My semi-regular round-up of articles, essays, and opinions of note for discerning Pagans and Heathens.
Charles Arthur Roberts, who is serving five years in prison for aggravated assault, is suing the Texas prison system for preventing him from practicing Wicca while incarcerated.
“Roberts alleges in a pro se lawsuit that he made repeated requests practice Wicca to the chaplain and administrators at TDCJ’s Lopez Unit off El Cibolo Road in Edinburg … The 28-year-old Brownsville native claims that prison administrators allow Catholic, Protestant and Moslem services but will not allow him to practice his Wiccan faith. Roberts wrote in his lawsuit that administrators told him they needed a Wiccan volunteer to hold a service for him but that they never attempted to obtain a volunteer. The jailed Wiccan claims he even tried to contact administrators at a state level but never received a reply. “I have been dealing with the defendants for a year to get things for my religion but they have not tried to get anything started, which is a violation of my Constitutional rights,” Roberts wrote in his lawsuit.”
The Texas Department of Criminal Justice won’t comment on the case, but did reveal that three inmates and an outside volunteer are required before they will allow scheduled sessions. If Roberts could not meet the three-inmate threshold, the case could be dismissed if he can’t also prove prison officials blocked attempts to find an outside volunteer or acquire Wiccan religious materials. While many jail-house lawsuits can be frivolous, we shouldn’t forget that according to Pagan chaplain Patrick McCollum there is “endemic” discrimination against incarcerated religious minorities.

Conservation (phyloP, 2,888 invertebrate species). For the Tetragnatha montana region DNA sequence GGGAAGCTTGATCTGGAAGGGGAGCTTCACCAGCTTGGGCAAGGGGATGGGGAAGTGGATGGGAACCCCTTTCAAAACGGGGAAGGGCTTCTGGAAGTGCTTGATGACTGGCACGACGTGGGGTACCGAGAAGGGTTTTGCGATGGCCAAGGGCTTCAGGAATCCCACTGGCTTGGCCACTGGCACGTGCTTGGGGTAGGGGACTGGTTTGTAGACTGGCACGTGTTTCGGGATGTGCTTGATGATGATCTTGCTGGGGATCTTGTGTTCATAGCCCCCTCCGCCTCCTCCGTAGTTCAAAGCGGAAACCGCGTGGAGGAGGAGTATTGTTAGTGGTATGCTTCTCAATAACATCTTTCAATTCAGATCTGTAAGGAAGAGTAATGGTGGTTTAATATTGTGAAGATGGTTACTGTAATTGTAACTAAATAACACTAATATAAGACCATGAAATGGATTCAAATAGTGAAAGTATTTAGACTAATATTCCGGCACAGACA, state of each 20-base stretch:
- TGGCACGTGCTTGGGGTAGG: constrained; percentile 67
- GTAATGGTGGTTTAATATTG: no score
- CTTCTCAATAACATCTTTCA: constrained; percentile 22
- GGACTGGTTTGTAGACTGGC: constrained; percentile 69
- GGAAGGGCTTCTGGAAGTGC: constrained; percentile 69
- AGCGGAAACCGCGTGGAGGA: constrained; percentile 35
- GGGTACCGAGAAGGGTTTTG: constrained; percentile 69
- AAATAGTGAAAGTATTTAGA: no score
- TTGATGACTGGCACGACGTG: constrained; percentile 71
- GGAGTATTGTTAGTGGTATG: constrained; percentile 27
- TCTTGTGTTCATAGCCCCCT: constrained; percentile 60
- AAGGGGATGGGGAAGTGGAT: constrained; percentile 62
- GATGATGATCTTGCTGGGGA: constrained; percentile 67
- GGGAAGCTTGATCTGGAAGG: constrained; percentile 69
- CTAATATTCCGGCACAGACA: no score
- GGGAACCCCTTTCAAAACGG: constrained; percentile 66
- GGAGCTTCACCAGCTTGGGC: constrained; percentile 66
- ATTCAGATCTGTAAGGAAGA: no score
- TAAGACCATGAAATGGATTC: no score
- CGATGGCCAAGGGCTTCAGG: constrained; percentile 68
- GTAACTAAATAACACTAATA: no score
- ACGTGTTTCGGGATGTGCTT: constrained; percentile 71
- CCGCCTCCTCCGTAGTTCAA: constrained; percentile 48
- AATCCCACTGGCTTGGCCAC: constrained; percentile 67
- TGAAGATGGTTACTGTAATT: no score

The Maine Family Policy Council, formerly known as the Christian Civic League of Maine, are back to spreading lies about Rita Moran, Chair of the Kennebec County Democratic Committee, who was one of two openly Pagan delegates at the Democratic National Convention. Not content with first outing her as a Pagan and then stalking her, they are now trying to play the victim by misquoting an interview she did with a Pagan podcast back in 2007.
“In a recently discovered podcast, Rita Moran, Chairwoman of the Kennebec County Democrats, claims she cast a spell on the Administrator of the Christian Civic League, Mike Hein, in response to her outing by the League as a practitioner of the occult … In the podcast, Moran presents herself as a practitioner of an “earth-based” religion, but states she does not wear a pentacle, for the sake of ‘plausible deniability.’ If asked, she tells people she is a practitioner of an ‘earth-based’ religion. During the interview, Moran also expresses a desire to form a national “Pagan Caucus” within the Democratic Party, so that the Democrat Party and paganism can come together in a “positive way.” When asked if Mike Hein suffered any backlash from her outing, she replied that she is certain that there was an occult backlash, based on her casting of an “earth spell” on Hein.”
I happened to have listened to the podcast in question (mp3 link), from the now-defunct Lance and Graal show, and it clearly says that she cast a “mirror” spell (not an “earth” spell, whatever that means). In other words, the only malefic thing Mike Hein may have received spiritually is what he was already dishing out against Moran. It is truly sad that some supposedly moral Christians feel the need to lie, break laws, and harass innocent people to feel superior. One has to wonder if Focus on the Family knows what sort of things this “affiliated” group gets up to in the name of Christ.